Taking from there, I have a view that if you are in 30% or 20% tax bracket, it is not a great idea to invest in this yearâ€™s tax-free bonds with the proceeds from the sale of last yearâ€™s tax-free bonds. Firstly, you will have to pay short-term capital gain (STCG) tax as per your income tax slab. So, your returns would effectively get reduced by the STCG tax you pay and also by the brokerage you pay when you sell your existing bonds.
Secondly, as all new issues will carry the â€œStep Downâ€ feature and the buyers of these bonds in the secondary markets will not get the additional coupon rate of 0.50% per annum, these new tax-free bonds will always trade at a market price factoring into the reduced coupon rate.
Also, as Manshu pointed out, the decline in interest rates will mean that the premium on your existing bonds go up even more. This is because the existing REC tax-free bonds are already trading at a higher yield to maturity (YTM) of 7.49% as compared to the original coupon rate of 7.38%. So, if the yields of both these bonds are equal, then either the old tax-free bonds will appreciate in value or the new tax-free bonds will fall in value.
In what situation or when should you book profits in the old tax-free bonds?
1. If an investor wants to book profits, he/she should do that either after completion of 1 year from the date of allotment or after the next ex-interest date. Investors in the 30% or 20% tax bracket can save their tax outgo by selling these bonds after a year and pay only 10% flat long-term capital gain (LTCG) tax on these listed bonds. Moreover, the market price of these bonds fall two days before the ex-interest date. So, one can sell these bonds after this date to minimise their tax outgo.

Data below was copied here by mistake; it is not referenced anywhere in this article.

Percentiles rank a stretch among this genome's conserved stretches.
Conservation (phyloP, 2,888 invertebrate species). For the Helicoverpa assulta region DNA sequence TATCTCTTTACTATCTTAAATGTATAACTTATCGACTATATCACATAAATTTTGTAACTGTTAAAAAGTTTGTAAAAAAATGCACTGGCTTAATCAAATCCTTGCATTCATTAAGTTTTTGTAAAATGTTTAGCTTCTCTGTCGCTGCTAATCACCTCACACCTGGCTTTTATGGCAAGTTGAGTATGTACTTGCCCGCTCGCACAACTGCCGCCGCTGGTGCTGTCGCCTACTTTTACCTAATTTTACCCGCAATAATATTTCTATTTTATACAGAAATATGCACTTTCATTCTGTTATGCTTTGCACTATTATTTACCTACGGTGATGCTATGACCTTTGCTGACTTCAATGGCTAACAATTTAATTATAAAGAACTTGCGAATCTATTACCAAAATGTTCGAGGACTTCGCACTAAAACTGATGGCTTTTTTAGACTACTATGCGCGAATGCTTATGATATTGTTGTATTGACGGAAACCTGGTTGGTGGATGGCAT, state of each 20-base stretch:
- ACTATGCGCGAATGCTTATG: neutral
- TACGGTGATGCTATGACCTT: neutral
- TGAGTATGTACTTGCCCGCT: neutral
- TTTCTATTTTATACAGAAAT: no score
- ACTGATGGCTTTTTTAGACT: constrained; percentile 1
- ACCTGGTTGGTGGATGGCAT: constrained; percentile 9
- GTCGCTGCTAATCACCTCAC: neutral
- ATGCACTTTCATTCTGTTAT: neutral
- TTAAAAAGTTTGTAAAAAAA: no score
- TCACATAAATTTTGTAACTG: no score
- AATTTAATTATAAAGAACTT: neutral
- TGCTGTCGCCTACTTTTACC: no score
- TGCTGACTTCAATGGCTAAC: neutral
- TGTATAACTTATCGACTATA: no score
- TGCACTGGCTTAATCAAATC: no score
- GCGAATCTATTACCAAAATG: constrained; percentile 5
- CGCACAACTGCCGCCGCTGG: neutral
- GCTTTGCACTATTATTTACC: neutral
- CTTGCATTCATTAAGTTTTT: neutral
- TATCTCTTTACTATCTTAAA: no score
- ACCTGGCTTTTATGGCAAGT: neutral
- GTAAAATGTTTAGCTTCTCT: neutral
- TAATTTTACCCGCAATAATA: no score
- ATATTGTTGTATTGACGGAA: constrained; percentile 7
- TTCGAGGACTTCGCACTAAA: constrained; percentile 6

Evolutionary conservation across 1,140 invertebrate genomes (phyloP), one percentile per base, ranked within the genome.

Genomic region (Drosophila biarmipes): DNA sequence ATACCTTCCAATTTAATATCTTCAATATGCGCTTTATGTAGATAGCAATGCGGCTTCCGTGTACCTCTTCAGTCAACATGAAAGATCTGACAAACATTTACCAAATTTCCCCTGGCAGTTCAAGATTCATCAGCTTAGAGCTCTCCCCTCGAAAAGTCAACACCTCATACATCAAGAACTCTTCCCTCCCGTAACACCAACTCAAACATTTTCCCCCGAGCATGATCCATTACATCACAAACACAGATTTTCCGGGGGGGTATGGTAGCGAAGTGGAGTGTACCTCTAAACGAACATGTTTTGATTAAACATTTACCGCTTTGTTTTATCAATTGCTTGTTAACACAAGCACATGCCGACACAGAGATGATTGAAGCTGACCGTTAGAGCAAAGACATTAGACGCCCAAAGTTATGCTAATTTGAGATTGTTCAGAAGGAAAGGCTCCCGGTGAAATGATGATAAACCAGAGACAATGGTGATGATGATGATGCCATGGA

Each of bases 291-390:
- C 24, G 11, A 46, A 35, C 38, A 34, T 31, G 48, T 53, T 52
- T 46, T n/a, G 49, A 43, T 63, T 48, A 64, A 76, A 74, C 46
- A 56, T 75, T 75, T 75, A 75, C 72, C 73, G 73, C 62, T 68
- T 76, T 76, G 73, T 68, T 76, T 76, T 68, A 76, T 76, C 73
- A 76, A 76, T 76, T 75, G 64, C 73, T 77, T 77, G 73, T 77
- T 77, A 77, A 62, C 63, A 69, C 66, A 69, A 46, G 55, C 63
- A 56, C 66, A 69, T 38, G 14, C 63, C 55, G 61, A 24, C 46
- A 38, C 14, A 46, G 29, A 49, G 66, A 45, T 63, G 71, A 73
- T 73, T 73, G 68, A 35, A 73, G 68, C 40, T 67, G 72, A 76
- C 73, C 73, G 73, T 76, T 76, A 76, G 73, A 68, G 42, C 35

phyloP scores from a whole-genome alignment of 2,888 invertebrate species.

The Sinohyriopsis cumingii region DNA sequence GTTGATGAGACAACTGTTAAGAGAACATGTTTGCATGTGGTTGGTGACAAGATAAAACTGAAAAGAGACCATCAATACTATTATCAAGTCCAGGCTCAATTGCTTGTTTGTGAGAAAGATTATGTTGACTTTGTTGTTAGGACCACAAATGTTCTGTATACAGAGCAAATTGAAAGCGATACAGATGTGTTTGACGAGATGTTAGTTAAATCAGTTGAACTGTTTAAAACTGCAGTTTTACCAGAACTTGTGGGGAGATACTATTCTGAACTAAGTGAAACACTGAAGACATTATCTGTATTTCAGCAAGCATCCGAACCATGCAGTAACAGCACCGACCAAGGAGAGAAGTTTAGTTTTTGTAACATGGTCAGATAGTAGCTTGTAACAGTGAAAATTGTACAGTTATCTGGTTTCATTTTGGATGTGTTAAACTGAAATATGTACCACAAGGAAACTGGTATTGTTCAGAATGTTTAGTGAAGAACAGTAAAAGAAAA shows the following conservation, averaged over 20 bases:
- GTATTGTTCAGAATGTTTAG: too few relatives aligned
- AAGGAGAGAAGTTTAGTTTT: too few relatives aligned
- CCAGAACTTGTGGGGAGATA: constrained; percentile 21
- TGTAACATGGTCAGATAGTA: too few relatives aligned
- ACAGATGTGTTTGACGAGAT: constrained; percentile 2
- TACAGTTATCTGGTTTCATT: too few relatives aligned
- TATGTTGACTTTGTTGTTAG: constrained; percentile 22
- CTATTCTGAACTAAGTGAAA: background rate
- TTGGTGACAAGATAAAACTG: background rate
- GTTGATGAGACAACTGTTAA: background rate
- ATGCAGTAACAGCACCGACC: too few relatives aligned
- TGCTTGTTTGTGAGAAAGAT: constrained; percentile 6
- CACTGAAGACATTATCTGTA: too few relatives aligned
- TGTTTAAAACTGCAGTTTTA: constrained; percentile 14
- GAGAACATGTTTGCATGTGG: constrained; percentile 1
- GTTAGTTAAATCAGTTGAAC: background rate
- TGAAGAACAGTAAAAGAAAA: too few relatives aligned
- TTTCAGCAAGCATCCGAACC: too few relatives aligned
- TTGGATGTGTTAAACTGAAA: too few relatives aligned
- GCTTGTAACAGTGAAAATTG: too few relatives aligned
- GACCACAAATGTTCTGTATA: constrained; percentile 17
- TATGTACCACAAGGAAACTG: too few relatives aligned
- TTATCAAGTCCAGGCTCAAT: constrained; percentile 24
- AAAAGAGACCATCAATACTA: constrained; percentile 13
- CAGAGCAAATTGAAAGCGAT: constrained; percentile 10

2. If you are 100% certain that you will hold these bonds for more than 7-10 years, then also you might think of selling the existing bonds. But, there would not be extraordinary gains out of it.
Many of the brokers might encourage you to sell your existing investments in tax-free bonds to invest in the new tax-free bonds. I would say you should do your homework first and your objectives must be clear before you follow your broker.
5 thoughts on “Should you book profits in last year’s tax-free bonds to invest in new tax-free bonds?”
Apologise for a off-topic query. Since I see you have cleared CFA 2 levels wanted to know if there is a training insititute you went through or just directly picked the material and studied.
Thanks for any advise
Hi harineem… I did not join any training institute and studied on my own.
“Many of the brokers might encourage you to sell your existing investments in tax-free bonds to invest in the new tax-free bonds” Well said and thanks a lot for this article.
WB says – “Don’t ask your barber if you need a haircut”.
You are welcome Bhaskar!
Warren Buffett is an extraordinary investor but a down-to-earth simple person. His one liners on investing are very much practical.